Vedic Index of Names and Subjects[सम्पाद्यताम्]
पृष्ठभागोऽयं यन्त्रेण केनचित् काले काले मार्जयित्वा यथास्रोतः परिवर्तयिष्यते। तेन मा भूदत्र शोधनसम्भ्रमः। सज्जनैः मूलमेव शोध्यताम्।
Paruṣṇī is the name of a river which is mentioned in the Nadī-stuti (‘Praise of Rivers’), and in the song of Sudās’ victory over the ten kings, which seems to have been made decisive by the rise of the river drowning the fugitives. In these passages and one of the eighth book of the Rigveda, where it is called a ‘great stream’ (mahenadi), the name is certainly that of the river later called Ravi (Irāvatī), as recognized by Yāska. Pischel sees a reference to it in two other passages of the Rigveda, where ‘wool’ (ūṛṇā) is connected with the word paruṣṇī, and the allusion to the river is accepted by Max Müller and Oldenberg, though they are not fully agreed as to the exact sense of the passages in question. Pischel suggests that the name is derived from the ‘flocks’ (parus) of wool, not from the bends of the river, as understood by the Nirukta, or from its reeds, as Roth suggests.
The mention of the Paruṣṇī and the Yamunā in the hymn celebrating the victory of Sudās has given rise to the conjectures of Hopkins, that the Yamunā in that hymn is merely another name for the Paruṣṇī, and of Geldner, that the Paruṣṇī there is merely a tributary of the Yamunā (Jumna). But neither interpretation is either essential or even probable. The hymn is a condensed one, and may well be taken as celebrating two great victories of Sudās. There is a doubtful reference to the Paruṣṇī in the Atharvaveda.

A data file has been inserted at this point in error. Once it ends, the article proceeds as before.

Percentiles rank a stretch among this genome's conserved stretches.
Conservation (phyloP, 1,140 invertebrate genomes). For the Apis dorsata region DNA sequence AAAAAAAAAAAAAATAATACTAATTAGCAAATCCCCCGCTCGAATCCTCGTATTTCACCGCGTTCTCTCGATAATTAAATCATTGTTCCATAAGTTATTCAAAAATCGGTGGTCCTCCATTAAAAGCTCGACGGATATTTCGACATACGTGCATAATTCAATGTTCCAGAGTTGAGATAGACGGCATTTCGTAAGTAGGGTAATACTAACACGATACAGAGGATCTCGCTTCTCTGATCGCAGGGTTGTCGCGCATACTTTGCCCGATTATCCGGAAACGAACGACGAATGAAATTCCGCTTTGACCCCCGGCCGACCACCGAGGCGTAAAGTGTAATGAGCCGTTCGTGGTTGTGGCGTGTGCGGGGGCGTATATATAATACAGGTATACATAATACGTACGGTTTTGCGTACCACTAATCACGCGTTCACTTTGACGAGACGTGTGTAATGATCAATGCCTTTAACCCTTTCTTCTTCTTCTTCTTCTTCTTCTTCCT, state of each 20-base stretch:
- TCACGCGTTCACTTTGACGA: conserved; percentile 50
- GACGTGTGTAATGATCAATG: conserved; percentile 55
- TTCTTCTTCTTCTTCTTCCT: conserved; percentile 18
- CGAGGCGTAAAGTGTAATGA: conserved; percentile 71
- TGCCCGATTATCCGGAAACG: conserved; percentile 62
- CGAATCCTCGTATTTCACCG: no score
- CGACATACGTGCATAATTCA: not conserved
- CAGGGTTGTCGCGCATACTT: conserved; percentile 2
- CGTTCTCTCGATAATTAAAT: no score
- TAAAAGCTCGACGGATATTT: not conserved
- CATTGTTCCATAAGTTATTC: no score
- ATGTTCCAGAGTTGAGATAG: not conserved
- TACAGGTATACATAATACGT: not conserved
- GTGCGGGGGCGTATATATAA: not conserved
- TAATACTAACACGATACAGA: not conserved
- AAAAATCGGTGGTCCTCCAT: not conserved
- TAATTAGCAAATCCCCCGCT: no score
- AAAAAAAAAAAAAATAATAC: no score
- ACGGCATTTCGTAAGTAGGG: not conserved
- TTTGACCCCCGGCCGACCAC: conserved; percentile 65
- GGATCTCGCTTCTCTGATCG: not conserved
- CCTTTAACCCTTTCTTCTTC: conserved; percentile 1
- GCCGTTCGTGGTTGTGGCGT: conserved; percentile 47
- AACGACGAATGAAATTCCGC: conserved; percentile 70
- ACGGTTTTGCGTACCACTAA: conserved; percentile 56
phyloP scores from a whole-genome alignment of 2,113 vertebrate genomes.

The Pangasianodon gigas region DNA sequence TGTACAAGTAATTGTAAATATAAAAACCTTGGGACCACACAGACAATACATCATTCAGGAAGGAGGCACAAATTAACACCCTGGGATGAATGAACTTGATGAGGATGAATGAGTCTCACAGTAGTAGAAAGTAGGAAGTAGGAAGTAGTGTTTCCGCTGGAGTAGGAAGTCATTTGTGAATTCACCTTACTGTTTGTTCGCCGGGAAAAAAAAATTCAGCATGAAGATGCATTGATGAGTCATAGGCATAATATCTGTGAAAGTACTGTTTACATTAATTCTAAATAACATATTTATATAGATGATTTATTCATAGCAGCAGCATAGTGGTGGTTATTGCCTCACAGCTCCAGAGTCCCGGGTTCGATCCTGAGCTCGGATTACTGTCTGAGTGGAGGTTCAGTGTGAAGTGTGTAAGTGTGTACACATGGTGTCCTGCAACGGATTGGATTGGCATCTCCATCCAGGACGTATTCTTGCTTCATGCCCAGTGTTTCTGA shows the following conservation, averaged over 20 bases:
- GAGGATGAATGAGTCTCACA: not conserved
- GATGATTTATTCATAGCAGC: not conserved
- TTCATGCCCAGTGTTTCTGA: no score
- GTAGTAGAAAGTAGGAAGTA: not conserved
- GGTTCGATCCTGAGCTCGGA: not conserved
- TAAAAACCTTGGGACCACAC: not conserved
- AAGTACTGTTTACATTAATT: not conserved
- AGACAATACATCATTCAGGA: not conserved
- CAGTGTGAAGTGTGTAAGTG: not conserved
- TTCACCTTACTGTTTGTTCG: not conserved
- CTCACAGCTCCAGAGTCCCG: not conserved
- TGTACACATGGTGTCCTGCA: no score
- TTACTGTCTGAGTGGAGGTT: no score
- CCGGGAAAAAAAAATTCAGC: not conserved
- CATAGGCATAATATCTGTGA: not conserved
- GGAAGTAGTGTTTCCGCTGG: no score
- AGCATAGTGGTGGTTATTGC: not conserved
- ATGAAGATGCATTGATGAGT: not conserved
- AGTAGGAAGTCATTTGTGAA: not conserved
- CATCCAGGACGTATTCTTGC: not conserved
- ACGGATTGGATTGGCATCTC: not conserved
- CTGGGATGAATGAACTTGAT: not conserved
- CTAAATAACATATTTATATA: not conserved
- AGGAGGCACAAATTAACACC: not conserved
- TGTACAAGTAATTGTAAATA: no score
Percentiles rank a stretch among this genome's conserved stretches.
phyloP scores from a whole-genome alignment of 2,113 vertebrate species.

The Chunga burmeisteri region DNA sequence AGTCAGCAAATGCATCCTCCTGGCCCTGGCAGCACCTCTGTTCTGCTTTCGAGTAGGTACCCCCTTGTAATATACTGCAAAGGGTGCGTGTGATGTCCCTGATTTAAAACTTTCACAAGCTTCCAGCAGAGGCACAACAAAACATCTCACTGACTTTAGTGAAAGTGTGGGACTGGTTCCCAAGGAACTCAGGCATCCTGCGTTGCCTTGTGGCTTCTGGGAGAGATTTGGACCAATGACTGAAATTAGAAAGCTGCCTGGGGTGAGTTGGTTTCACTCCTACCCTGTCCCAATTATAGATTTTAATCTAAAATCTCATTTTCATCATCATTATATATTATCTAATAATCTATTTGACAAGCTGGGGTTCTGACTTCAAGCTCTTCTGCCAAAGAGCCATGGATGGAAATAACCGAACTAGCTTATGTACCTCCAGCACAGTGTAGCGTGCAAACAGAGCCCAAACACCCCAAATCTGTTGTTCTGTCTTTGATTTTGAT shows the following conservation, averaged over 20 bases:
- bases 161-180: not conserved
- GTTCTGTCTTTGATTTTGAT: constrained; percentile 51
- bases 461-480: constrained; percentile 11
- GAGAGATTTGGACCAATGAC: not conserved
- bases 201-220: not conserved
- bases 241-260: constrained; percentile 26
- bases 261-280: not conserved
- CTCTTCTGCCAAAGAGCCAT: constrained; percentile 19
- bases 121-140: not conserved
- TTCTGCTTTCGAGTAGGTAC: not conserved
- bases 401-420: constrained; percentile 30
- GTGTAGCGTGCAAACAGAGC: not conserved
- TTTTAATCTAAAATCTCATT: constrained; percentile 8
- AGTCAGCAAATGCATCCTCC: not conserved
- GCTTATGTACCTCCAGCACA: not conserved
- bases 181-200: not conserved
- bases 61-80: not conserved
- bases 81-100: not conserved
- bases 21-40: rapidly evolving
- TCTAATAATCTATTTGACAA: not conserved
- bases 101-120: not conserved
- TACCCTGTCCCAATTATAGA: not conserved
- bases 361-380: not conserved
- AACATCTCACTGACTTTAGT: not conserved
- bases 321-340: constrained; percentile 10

- x. 75, 5.
- vii. 18, 8. 9.
- It is impossible to decide precisely what part the river played in the battle. It is usually held that the enemies of Sudās tried to divert the stream, but failed, and were drowned in its current. So Zimmer, Altindisches Leben, 11;
Macdonell, Sanskrit Literature, 154;
Geldner, Rigveda, Kommentar, 103, holds that Sudās was caught between two opposing armies, and had to escape over the Paruṣṇī, that his enemies tried to divert it to render him more accessible to their attack, but failed, and were overwhelmed in the river. Hopkins, India, Old and New, 52 et seq., may be right in rejecting in toto the theory of the attempted diversion of the waters, though in the Journal of the American Oriental Society, 15, 261 et seq., he accepted the traditional view.
- viii. 74, 15.
- Nirukta, ix. 26.
- Vedische Studien, 2, 208-210.
- iv. 22, 2;
v. 52, 9.
- Sacred Books of the East, 32, 315, 323.
- Ṛgveda-Noten, 1, 348.
- St. Petersburg Dictionary, s.v. 4a.
- Op. cit., 52.
- Ṛgveda, Glossar, 106.
- vi. 12, 3. Cf. Bloomfield, Hymns of the Atharvaveda, 462;
Whitney, Translation of the Atharvaveda, 289.